Aluminium reached $3,000 a tonne in London for the first time in 13 years amid expectations that supply disruptions are here to stay, while demand keeps rising.
The metal kept climbing on Monday after advancing 15 per cent over the last three weeks.
Chinese output is down amid drives to reduce emissions and conserve power, while a coup in bauxite producer Guinea has raised concerns over the supply of the material used in aluminium production.
Smelters in the EU are also facing rising costs with both carbon credit and power inputs at record highs, Goldman Sachs Group said.
“In China and increasingly in the EU, policy risk to aluminium supply is growing,” Goldman analysts including Jeff Currie said in a note released on Monday.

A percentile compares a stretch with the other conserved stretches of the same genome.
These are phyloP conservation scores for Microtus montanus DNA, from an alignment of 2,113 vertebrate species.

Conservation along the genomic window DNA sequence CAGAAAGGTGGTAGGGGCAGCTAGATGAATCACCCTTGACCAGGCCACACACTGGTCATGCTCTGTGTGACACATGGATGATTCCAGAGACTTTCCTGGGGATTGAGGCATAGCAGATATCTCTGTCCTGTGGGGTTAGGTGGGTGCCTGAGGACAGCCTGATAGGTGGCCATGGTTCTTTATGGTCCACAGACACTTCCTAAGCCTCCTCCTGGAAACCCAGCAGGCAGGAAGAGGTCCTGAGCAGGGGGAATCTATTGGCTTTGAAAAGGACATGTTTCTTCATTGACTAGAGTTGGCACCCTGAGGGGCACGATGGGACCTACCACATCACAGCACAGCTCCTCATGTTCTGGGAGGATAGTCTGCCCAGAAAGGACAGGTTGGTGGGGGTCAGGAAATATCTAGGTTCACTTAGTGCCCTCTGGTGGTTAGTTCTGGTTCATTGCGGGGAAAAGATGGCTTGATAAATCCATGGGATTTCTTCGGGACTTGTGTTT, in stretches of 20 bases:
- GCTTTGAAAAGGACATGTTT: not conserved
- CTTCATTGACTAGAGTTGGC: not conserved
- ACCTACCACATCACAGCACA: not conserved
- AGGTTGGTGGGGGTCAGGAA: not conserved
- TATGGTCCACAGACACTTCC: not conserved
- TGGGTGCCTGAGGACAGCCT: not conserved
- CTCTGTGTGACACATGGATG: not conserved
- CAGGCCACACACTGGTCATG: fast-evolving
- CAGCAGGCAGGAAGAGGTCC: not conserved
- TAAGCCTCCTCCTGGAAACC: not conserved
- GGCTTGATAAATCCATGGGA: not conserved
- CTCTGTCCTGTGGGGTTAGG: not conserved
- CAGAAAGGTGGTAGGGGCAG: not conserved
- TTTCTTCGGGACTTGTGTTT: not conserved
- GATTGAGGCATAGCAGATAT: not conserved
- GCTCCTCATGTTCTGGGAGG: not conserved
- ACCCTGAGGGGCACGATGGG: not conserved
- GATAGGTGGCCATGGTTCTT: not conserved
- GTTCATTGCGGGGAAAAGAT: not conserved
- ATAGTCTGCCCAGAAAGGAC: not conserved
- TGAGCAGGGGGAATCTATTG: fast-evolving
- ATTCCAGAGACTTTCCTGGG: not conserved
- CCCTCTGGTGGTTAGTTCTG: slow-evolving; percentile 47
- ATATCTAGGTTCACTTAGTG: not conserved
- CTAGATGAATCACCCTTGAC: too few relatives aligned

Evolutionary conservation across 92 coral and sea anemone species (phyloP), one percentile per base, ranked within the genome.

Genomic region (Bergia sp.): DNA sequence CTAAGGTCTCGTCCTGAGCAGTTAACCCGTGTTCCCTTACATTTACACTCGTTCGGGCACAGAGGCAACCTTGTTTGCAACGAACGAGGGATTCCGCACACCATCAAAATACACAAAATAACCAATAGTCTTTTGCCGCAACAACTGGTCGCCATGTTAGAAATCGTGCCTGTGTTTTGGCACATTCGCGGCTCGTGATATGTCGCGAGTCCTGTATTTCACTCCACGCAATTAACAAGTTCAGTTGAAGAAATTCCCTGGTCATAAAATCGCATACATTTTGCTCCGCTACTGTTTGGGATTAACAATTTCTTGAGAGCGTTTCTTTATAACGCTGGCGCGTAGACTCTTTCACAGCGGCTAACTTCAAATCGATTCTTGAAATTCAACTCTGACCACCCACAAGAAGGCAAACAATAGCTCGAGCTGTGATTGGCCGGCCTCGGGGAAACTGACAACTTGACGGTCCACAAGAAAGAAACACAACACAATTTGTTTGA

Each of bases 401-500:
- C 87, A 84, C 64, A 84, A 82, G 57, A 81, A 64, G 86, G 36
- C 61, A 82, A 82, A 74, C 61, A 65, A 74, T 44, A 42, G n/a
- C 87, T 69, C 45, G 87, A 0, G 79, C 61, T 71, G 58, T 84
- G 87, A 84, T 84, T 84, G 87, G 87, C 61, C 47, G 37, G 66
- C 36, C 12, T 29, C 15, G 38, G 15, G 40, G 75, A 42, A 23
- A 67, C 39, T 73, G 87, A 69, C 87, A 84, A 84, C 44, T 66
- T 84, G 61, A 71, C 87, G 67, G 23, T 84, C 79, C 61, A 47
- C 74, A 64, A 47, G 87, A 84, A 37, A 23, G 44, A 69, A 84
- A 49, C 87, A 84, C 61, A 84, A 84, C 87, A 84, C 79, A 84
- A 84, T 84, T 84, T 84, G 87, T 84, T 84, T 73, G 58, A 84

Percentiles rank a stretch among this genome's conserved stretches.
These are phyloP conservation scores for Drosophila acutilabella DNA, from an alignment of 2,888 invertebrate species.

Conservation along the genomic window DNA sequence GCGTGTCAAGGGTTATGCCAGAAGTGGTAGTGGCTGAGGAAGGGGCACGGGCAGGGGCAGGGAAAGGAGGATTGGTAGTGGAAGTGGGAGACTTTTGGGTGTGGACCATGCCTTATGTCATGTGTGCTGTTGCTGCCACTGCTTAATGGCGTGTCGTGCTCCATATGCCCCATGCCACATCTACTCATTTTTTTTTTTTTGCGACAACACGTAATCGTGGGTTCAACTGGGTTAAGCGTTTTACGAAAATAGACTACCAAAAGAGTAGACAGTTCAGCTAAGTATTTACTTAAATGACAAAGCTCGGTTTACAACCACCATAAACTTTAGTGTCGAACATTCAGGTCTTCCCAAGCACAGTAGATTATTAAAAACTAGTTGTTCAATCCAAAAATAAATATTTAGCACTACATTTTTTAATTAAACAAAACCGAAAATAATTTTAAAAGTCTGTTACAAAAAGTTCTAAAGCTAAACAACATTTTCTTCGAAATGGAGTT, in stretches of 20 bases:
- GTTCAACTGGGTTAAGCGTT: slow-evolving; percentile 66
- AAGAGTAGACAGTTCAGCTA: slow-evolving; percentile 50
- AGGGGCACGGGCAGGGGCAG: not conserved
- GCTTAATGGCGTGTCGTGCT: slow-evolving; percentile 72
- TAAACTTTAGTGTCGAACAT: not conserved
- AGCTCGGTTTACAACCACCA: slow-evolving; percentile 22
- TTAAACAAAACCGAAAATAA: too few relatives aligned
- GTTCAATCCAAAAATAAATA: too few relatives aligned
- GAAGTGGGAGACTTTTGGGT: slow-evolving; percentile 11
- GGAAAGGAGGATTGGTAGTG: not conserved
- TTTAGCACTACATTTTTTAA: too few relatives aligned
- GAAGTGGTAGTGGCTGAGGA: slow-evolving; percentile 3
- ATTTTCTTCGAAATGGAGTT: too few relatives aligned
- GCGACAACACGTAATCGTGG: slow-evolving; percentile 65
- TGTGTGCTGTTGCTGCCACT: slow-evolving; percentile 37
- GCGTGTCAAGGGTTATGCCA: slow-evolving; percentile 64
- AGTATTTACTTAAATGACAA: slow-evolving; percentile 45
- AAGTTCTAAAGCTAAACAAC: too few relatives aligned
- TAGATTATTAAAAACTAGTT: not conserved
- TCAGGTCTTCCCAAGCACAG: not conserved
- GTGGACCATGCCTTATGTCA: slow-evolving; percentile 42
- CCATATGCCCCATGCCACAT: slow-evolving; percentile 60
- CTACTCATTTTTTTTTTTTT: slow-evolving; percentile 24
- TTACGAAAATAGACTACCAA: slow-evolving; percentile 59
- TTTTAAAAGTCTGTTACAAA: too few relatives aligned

While the bank doesn’t see the recent coup in Guinea as materially impacting bauxite, upside risks remain as regional tensions could generate further logistical bottlenecks, they said.
Snarled supplies will dog the industry through the rest of this year and most of 2022, according to many participants at the Harbour Aluminium Summit in Chicago, with some projecting it could take as long as five years to resolve the issues.
The energy-intensive metal has risen by around two-thirds over the past year.
Aluminium climbed as much as 2.6 per cent to $3,000 a tonne, the highest intraday level since 2008, on the London Metal Exchange. It traded at $2,992.50 as of 7.09am in London.
In China, the metal surged as much as 5.4 per cent to 23,790 yuan, the highest since 2006. Other base metals were mainly lower, with zinc falling 0.9 per cent in London.